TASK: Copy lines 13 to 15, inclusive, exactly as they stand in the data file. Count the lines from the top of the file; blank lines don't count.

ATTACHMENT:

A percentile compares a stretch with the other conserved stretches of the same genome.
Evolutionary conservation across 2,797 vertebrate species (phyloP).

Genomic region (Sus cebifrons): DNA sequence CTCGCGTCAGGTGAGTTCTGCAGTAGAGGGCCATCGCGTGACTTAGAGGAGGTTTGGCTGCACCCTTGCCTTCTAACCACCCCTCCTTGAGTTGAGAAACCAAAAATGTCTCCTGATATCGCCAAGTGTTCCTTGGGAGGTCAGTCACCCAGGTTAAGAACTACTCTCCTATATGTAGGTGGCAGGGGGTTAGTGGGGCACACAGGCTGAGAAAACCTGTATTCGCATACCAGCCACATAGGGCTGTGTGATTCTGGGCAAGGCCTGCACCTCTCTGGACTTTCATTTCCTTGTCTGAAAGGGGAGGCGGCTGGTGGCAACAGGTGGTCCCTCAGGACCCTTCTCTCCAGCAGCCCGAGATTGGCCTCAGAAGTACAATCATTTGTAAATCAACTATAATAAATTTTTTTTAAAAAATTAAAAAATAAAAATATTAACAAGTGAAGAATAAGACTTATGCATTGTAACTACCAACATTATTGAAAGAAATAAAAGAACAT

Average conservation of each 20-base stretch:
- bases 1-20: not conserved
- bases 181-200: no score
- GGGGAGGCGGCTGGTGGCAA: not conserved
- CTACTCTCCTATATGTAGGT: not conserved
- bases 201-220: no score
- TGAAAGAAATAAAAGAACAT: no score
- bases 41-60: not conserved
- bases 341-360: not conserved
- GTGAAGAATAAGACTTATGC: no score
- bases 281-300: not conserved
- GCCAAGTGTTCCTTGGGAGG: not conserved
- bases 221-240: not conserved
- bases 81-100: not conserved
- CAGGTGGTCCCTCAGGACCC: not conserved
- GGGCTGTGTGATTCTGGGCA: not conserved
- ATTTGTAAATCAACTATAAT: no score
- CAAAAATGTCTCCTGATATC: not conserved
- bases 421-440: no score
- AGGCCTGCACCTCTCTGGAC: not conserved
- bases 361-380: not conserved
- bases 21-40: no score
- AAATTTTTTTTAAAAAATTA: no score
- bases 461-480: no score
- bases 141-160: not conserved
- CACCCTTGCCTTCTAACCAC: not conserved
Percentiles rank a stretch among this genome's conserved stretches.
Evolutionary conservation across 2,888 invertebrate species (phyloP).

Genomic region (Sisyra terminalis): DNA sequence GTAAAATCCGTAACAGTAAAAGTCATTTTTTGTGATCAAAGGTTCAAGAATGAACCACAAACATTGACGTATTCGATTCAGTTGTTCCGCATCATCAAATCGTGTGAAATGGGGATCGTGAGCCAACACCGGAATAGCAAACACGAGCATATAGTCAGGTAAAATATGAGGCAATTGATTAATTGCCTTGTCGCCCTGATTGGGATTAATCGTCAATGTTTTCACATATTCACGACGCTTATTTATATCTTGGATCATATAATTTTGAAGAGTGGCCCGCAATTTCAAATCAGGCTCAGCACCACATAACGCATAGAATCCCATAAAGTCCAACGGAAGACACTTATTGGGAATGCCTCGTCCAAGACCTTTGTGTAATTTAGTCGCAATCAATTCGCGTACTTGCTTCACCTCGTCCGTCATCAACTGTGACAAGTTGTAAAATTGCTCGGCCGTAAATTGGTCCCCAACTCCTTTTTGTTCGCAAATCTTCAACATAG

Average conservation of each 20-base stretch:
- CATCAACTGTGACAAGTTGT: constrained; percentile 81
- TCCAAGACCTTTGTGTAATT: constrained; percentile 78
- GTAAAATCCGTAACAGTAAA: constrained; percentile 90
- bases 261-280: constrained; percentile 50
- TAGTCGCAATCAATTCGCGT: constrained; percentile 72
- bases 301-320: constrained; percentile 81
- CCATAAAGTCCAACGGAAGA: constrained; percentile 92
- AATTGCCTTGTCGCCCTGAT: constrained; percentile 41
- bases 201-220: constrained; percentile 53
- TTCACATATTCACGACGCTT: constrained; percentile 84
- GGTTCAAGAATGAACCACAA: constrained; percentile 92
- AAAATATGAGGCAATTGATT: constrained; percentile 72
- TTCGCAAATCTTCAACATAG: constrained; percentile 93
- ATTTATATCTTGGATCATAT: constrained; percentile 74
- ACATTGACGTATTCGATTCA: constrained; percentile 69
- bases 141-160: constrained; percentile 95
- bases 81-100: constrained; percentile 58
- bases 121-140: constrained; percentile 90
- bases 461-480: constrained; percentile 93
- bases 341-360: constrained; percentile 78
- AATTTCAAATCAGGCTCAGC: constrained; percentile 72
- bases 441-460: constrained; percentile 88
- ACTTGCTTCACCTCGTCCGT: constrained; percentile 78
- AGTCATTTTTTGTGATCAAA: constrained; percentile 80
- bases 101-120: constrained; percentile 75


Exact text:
- GTGAAGAATAAGACTTATGC: no score
- bases 281-300: not conserved
- GCCAAGTGTTCCTTGGGAGG: not conserved